The housing-market bubble began to unwind in the second quarter after the average price of a house reached nearly $1 million in both Vancouver and Toronto. House prices in Vancouver and Toronto took off early in 2015 due to the confluence of three factors interrelated with falling oil prices. The first was the drop in interest rates engineered by the Bank of Canada to boost demand and lower the dollar. The second was the boost this devaluation gave to foreign homebuyers, since their currency now bought 20- to 25-per-cent more Canadian dollars. Finally, the end of the boom in Alberta meant that the flow of population from Vancouver and Toronto to Alberta came to a halt and even was partly reversed.
The housing-market bubble began to unwind in the second quarter after the average price of a house reached nearly $1 million in both Vancouver and Toronto.
Governments have introduced a number of measures to cool their housing markets, with an immediate impact of lowering national house prices. B.C.’s experience over the past year suggests that this leads to a one-time drop in demand as a segment of foreign buyers moves elsewhere, but does little to alter the fundamentals of the housing market. The Bank of Canada will need to raise interest rates to curb demand on an ongoing basis.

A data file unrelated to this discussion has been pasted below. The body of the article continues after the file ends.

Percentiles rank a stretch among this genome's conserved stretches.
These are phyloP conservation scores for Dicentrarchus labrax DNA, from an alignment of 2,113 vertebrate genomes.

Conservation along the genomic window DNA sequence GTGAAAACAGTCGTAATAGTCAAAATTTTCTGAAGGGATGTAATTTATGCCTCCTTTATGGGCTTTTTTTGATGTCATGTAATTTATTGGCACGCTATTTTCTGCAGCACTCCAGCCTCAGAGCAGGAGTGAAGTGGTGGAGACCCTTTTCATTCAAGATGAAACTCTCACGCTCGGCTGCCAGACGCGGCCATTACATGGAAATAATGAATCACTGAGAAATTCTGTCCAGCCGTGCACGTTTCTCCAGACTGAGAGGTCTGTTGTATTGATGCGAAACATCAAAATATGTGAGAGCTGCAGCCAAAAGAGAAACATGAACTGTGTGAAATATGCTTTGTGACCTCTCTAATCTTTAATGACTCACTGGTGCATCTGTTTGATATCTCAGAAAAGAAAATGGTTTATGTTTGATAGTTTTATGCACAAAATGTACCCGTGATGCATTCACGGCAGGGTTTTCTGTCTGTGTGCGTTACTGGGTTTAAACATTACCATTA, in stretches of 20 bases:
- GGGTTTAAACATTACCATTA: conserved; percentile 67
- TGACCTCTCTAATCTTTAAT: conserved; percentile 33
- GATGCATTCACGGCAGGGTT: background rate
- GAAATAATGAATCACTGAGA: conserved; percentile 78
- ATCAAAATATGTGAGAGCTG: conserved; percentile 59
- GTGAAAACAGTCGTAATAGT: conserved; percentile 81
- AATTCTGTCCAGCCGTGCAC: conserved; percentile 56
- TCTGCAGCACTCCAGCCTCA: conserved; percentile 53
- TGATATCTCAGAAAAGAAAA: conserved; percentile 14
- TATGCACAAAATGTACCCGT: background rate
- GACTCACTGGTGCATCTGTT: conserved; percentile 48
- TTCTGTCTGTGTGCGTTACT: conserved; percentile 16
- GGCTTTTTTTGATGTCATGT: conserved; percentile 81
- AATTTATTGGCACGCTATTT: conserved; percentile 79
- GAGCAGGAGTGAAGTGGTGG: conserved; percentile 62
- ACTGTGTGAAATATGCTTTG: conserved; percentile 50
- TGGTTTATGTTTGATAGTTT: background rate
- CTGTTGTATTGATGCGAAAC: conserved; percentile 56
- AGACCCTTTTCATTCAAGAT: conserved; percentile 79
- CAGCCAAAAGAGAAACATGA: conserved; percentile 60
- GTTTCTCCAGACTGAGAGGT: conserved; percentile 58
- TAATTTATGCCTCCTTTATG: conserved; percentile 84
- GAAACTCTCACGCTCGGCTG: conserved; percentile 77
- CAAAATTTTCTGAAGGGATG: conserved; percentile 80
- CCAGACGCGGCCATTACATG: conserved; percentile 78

Besides industry-specific anomalies behind the first-half surge in growth, higher spending continues to be financed by debt, for both households and governments. The July increase in interest rates is a belated move to curb the overheated housing markets in Toronto and Vancouver.
There is widely-held skepticism about the endurance of the first-half growth surge. Despite the better than expected start to 2017, the consensus growth forecast for the next two years is a return to the two per cent or less that has gripped Canada’s economy most of the time since 2009. Examining the sources of growth in the first half of 2017 reinforces this skepticism. Sustaining higher growth in Canada is nearly impossible without an acceleration in the U.S., and there are few signs that is occurring. With incomes weakened by a drop in export prices and a reversal in housing, Canadians sustained higher spending by continuing to borrow more. This is an unsustainable path in a world of rising interest rates.
Philip Cross is a Munk senior fellow at the Macdonald-Laurier Institute.